The Wall Street Movie Release Indicator Exposed!
By David Nelson, CFA
In the last couple of weeks talking heads have come up with some very novel ways to predict the next market crash or downturn. Ranking right at the top in popularity is; “The Wall Street Movie Release Indicator.” With charts and pictures of your favorite actors and movie posters, disciples of this magic tool tell us markets have been rocked following major motion picture releases about Wall Street.
I always love these back of the envelope calls. I admit they are a lot of fun but at least for me, they work right up until the time I use them. I prefer something a little more concrete like GDP numbers, S&P earnings, estimate revisions, yada yada yada.
Let’s Examine in More Detail
The four movies most often mentioned are Wall Street released in 1987, Boiler Room in 2000, Money Never Sleeps in 2010 and The Wolf of Wall Street, still in theaters right now. According to the Movie Traders Secret Society with Wolf just released, a market crash is all but inevitable. Let’s take a look at these one at a time and examine the market carnage that followed.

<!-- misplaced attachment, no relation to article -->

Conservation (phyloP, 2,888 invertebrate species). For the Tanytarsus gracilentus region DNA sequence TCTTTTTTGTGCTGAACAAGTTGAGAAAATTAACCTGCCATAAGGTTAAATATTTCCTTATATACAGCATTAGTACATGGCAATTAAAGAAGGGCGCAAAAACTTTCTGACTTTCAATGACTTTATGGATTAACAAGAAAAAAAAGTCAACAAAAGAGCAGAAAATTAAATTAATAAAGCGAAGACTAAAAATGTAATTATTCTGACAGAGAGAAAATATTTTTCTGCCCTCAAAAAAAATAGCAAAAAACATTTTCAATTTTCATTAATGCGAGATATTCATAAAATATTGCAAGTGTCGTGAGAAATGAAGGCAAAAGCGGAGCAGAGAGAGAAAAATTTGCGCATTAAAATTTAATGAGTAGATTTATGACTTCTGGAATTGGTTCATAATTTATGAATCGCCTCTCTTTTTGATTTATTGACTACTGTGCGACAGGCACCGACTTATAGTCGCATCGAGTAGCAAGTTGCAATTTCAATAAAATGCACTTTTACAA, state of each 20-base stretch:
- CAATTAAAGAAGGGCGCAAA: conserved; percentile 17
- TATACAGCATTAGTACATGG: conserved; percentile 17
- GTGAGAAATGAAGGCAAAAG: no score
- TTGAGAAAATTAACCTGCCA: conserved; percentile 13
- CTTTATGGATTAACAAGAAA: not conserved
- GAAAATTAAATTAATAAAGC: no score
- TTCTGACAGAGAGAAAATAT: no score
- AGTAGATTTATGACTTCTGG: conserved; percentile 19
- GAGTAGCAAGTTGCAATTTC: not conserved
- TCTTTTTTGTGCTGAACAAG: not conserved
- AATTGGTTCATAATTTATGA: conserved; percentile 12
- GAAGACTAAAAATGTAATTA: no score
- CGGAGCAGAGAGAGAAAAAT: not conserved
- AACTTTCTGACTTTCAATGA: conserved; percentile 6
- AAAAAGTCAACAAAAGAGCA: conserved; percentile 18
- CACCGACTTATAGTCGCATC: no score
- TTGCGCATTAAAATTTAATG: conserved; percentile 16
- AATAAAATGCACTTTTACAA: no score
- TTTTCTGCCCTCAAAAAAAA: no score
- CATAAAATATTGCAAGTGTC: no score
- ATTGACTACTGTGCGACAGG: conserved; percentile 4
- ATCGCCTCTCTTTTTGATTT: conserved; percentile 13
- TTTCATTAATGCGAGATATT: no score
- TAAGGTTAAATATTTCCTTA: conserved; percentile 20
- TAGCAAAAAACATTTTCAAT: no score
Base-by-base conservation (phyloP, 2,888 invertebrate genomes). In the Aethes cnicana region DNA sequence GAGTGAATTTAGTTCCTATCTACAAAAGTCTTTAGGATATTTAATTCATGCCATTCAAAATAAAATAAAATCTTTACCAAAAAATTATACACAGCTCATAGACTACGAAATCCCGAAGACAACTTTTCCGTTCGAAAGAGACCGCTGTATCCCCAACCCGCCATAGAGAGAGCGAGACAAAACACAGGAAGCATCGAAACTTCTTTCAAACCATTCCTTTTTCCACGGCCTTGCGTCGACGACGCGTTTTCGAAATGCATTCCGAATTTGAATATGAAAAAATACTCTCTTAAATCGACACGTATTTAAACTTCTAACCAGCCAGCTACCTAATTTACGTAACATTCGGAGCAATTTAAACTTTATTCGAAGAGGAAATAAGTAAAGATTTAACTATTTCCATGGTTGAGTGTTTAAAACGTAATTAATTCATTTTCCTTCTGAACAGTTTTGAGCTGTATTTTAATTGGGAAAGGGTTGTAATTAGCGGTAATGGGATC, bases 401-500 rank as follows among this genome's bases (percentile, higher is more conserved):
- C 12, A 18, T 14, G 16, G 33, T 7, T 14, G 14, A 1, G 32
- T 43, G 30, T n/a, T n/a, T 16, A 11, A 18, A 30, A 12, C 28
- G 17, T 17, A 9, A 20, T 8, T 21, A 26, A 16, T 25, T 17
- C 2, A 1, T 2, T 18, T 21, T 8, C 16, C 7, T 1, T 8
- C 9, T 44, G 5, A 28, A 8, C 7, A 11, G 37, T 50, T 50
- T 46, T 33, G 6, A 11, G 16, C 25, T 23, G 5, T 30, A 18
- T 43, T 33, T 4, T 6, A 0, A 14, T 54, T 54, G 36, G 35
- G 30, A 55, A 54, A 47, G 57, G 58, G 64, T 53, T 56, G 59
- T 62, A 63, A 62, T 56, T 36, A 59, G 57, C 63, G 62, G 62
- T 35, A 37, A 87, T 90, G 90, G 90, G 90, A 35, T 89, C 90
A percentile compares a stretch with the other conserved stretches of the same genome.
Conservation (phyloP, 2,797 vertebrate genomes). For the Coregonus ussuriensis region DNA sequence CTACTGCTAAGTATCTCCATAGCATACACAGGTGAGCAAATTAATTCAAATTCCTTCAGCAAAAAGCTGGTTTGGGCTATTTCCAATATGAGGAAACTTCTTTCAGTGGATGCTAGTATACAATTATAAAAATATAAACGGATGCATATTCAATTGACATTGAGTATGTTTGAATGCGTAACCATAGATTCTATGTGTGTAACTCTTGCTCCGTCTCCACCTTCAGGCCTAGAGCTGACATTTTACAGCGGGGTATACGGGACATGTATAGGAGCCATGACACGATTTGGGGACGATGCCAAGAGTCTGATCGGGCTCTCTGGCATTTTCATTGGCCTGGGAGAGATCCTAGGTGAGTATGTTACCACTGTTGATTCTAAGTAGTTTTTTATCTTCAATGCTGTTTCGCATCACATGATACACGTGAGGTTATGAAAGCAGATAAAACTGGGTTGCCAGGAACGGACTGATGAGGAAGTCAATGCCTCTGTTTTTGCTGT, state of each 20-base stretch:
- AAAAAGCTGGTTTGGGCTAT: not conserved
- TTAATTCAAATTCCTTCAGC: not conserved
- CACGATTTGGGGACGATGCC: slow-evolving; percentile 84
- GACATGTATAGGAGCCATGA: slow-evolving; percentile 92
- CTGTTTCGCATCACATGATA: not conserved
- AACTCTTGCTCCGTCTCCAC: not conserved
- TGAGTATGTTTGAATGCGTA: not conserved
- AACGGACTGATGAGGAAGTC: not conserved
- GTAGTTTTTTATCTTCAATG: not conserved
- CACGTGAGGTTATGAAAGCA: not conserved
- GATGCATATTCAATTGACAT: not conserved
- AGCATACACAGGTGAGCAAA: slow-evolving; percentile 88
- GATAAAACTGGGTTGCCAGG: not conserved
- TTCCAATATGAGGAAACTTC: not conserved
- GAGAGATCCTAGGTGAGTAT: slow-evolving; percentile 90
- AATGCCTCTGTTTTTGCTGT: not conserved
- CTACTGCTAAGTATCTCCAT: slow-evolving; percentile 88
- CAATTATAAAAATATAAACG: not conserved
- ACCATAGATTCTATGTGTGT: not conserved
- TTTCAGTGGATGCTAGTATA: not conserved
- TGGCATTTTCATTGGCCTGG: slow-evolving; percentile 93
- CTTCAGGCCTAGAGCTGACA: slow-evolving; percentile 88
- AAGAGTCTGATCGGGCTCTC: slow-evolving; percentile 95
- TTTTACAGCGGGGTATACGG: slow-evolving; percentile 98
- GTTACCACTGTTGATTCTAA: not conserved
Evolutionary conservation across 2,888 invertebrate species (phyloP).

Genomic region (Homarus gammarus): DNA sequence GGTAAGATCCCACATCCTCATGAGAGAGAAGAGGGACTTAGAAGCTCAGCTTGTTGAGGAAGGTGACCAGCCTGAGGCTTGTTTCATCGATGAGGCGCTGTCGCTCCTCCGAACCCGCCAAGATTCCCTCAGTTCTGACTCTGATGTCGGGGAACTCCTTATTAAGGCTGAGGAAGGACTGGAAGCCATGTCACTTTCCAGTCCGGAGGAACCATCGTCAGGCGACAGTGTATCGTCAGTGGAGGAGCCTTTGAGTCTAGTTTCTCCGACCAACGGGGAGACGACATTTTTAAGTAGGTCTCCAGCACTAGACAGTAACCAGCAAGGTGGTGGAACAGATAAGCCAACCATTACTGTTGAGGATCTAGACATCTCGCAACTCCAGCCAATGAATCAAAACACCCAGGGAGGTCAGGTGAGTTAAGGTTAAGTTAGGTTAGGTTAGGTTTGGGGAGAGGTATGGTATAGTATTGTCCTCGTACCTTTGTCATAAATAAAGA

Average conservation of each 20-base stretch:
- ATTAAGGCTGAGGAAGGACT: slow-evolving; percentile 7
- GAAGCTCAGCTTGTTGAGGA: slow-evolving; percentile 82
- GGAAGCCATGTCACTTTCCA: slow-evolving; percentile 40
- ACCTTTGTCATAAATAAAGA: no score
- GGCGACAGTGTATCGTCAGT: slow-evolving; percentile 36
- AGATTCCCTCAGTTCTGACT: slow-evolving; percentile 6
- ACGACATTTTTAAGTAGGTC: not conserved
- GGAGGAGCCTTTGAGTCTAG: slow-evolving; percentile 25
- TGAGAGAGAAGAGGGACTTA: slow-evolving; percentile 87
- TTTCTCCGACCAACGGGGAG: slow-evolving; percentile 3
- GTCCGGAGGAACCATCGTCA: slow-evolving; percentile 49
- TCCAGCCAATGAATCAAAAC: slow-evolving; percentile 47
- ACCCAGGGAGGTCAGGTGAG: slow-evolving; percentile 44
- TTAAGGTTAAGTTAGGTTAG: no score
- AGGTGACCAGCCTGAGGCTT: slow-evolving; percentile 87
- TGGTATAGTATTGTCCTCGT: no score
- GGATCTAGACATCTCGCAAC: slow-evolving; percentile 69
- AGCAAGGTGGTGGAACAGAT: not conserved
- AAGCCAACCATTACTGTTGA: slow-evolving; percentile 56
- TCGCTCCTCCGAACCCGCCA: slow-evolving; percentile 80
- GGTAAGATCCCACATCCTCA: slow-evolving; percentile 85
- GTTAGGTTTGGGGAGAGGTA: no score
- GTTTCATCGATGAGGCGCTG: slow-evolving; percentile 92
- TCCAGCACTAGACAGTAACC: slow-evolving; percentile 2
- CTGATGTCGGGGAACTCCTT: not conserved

Director Oliver Stone and Michael Douglas as the iconic Wall Street bad guy Gordon Gekko, play important roles in the movie that started it all. Gekko’s “Greed is Good” speech and phrases like “If you’re not inside you’re outside” were the gospel for many back in those days. The original Wall Street is the rock bed of the movie indicator thesis released in the year the Dow had a magnificent 508 point (-22%) one day plunge. Black Monday wiped out investors on October 19th, 1987.
Unfortunately, the theatrical release of Wall Street wasn’t until later that year on December 11th and offered no protection at all. As a matter fact, if you bought the S&P on the day the movie came out, you would have enjoyed an over 600% return over the next 12 years. The sequel Money Never Sleeps also wasn’t much help. If you sold out of your stocks on September 24th the film’s release date, you missed an 18% move higher over the next several months. The market did correct in the summer of 2011, but only back to where you started. No, the only one of these movies that predicted a downturn was Boiler Room, released in February 2000. Net net, I think you see what I’m driving at. There are no short cuts here and while the search for the elusive Holy Grail will certainly continue, I’m pretty sure the Wall Street Movie Release Indicator isn’t it.
Reblogged this on Belpointe.